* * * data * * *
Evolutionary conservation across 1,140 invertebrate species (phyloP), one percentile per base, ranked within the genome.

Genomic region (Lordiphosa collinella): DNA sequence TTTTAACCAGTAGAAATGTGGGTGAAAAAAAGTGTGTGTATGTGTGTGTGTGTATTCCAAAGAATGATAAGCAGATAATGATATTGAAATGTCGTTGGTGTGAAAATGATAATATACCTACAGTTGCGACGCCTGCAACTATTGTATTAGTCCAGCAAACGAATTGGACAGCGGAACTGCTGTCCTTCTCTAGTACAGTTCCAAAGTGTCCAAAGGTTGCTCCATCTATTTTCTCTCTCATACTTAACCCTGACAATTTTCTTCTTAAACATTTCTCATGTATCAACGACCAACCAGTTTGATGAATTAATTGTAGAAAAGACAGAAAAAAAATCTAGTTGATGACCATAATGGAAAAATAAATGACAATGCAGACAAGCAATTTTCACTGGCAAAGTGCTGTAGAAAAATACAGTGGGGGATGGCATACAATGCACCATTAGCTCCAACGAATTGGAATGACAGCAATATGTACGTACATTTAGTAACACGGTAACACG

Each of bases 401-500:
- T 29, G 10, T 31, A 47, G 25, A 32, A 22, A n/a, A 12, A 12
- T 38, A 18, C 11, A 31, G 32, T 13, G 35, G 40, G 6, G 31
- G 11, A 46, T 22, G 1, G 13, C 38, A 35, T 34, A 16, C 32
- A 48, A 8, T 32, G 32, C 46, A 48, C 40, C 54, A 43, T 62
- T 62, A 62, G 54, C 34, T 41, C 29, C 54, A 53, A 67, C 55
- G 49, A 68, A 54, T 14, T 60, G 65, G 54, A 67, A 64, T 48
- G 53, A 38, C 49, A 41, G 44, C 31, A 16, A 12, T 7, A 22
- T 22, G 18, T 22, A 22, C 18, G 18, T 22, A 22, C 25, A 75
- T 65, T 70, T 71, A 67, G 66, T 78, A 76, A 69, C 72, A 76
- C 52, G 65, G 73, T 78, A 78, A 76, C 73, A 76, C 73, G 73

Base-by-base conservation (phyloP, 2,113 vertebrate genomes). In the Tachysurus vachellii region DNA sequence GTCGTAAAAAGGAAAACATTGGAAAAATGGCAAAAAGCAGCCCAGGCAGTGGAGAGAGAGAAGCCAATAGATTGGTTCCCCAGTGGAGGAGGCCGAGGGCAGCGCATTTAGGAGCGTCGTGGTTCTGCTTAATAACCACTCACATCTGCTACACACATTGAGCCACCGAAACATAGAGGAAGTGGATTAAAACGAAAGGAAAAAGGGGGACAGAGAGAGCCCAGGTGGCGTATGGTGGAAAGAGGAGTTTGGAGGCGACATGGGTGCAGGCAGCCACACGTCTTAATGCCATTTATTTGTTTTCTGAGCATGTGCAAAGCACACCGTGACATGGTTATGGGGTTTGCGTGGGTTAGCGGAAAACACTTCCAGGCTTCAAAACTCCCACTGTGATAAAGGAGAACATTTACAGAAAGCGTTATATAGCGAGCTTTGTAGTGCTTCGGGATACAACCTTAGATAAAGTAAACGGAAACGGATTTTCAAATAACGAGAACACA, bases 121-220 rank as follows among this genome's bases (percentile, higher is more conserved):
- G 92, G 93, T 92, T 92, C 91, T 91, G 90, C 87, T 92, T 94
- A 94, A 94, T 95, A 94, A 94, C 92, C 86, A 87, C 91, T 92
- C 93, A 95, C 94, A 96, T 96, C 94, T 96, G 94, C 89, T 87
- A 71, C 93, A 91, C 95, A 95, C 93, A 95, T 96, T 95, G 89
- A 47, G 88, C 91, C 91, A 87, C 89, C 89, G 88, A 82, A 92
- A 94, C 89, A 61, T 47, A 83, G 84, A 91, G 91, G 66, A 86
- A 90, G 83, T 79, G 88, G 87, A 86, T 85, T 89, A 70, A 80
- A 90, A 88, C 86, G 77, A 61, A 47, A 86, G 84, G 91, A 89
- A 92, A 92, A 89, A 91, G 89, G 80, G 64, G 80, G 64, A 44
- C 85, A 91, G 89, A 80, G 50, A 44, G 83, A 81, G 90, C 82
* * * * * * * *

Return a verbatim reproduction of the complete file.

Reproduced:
Evolutionary conservation across 1,140 invertebrate species (phyloP), one percentile per base, ranked within the genome.

Genomic region (Lordiphosa collinella): DNA sequence TTTTAACCAGTAGAAATGTGGGTGAAAAAAAGTGTGTGTATGTGTGTGTGTGTATTCCAAAGAATGATAAGCAGATAATGATATTGAAATGTCGTTGGTGTGAAAATGATAATATACCTACAGTTGCGACGCCTGCAACTATTGTATTAGTCCAGCAAACGAATTGGACAGCGGAACTGCTGTCCTTCTCTAGTACAGTTCCAAAGTGTCCAAAGGTTGCTCCATCTATTTTCTCTCTCATACTTAACCCTGACAATTTTCTTCTTAAACATTTCTCATGTATCAACGACCAACCAGTTTGATGAATTAATTGTAGAAAAGACAGAAAAAAAATCTAGTTGATGACCATAATGGAAAAATAAATGACAATGCAGACAAGCAATTTTCACTGGCAAAGTGCTGTAGAAAAATACAGTGGGGGATGGCATACAATGCACCATTAGCTCCAACGAATTGGAATGACAGCAATATGTACGTACATTTAGTAACACGGTAACACG

Each of bases 401-500:
- T 29, G 10, T 31, A 47, G 25, A 32, A 22, A n/a, A 12, A 12
- T 38, A 18, C 11, A 31, G 32, T 13, G 35, G 40, G 6, G 31
- G 11, A 46, T 22, G 1, G 13, C 38, A 35, T 34, A 16, C 32
- A 48, A 8, T 32, G 32, C 46, A 48, C 40, C 54, A 43, T 62
- T 62, A 62, G 54, C 34, T 41, C 29, C 54, A 53, A 67, C 55
- G 49, A 68, A 54, T 14, T 60, G 65, G 54, A 67, A 64, T 48
- G 53, A 38, C 49, A 41, G 44, C 31, A 16, A 12, T 7, A 22
- T 22, G 18, T 22, A 22, C 18, G 18, T 22, A 22, C 25, A 75
- T 65, T 70, T 71, A 67, G 66, T 78, A 76, A 69, C 72, A 76
- C 52, G 65, G 73, T 78, A 78, A 76, C 73, A 76, C 73, G 73

Base-by-base conservation (phyloP, 2,113 vertebrate genomes). In the Tachysurus vachellii region DNA sequence GTCGTAAAAAGGAAAACATTGGAAAAATGGCAAAAAGCAGCCCAGGCAGTGGAGAGAGAGAAGCCAATAGATTGGTTCCCCAGTGGAGGAGGCCGAGGGCAGCGCATTTAGGAGCGTCGTGGTTCTGCTTAATAACCACTCACATCTGCTACACACATTGAGCCACCGAAACATAGAGGAAGTGGATTAAAACGAAAGGAAAAAGGGGGACAGAGAGAGCCCAGGTGGCGTATGGTGGAAAGAGGAGTTTGGAGGCGACATGGGTGCAGGCAGCCACACGTCTTAATGCCATTTATTTGTTTTCTGAGCATGTGCAAAGCACACCGTGACATGGTTATGGGGTTTGCGTGGGTTAGCGGAAAACACTTCCAGGCTTCAAAACTCCCACTGTGATAAAGGAGAACATTTACAGAAAGCGTTATATAGCGAGCTTTGTAGTGCTTCGGGATACAACCTTAGATAAAGTAAACGGAAACGGATTTTCAAATAACGAGAACACA, bases 121-220 rank as follows among this genome's bases (percentile, higher is more conserved):
- G 92, G 93, T 92, T 92, C 91, T 91, G 90, C 87, T 92, T 94
- A 94, A 94, T 95, A 94, A 94, C 92, C 86, A 87, C 91, T 92
- C 93, A 95, C 94, A 96, T 96, C 94, T 96, G 94, C 89, T 87
- A 71, C 93, A 91, C 95, A 95, C 93, A 95, T 96, T 95, G 89
- A 47, G 88, C 91, C 91, A 87, C 89, C 89, G 88, A 82, A 92
- A 94, C 89, A 61, T 47, A 83, G 84, A 91, G 91, G 66, A 86
- A 90, G 83, T 79, G 88, G 87, A 86, T 85, T 89, A 70, A 80
- A 90, A 88, C 86, G 77, A 61, A 47, A 86, G 84, G 91, A 89
- A 92, A 92, A 89, A 91, G 89, G 80, G 64, G 80, G 64, A 44
- C 85, A 91, G 89, A 80, G 50, A 44, G 83, A 81, G 90, C 82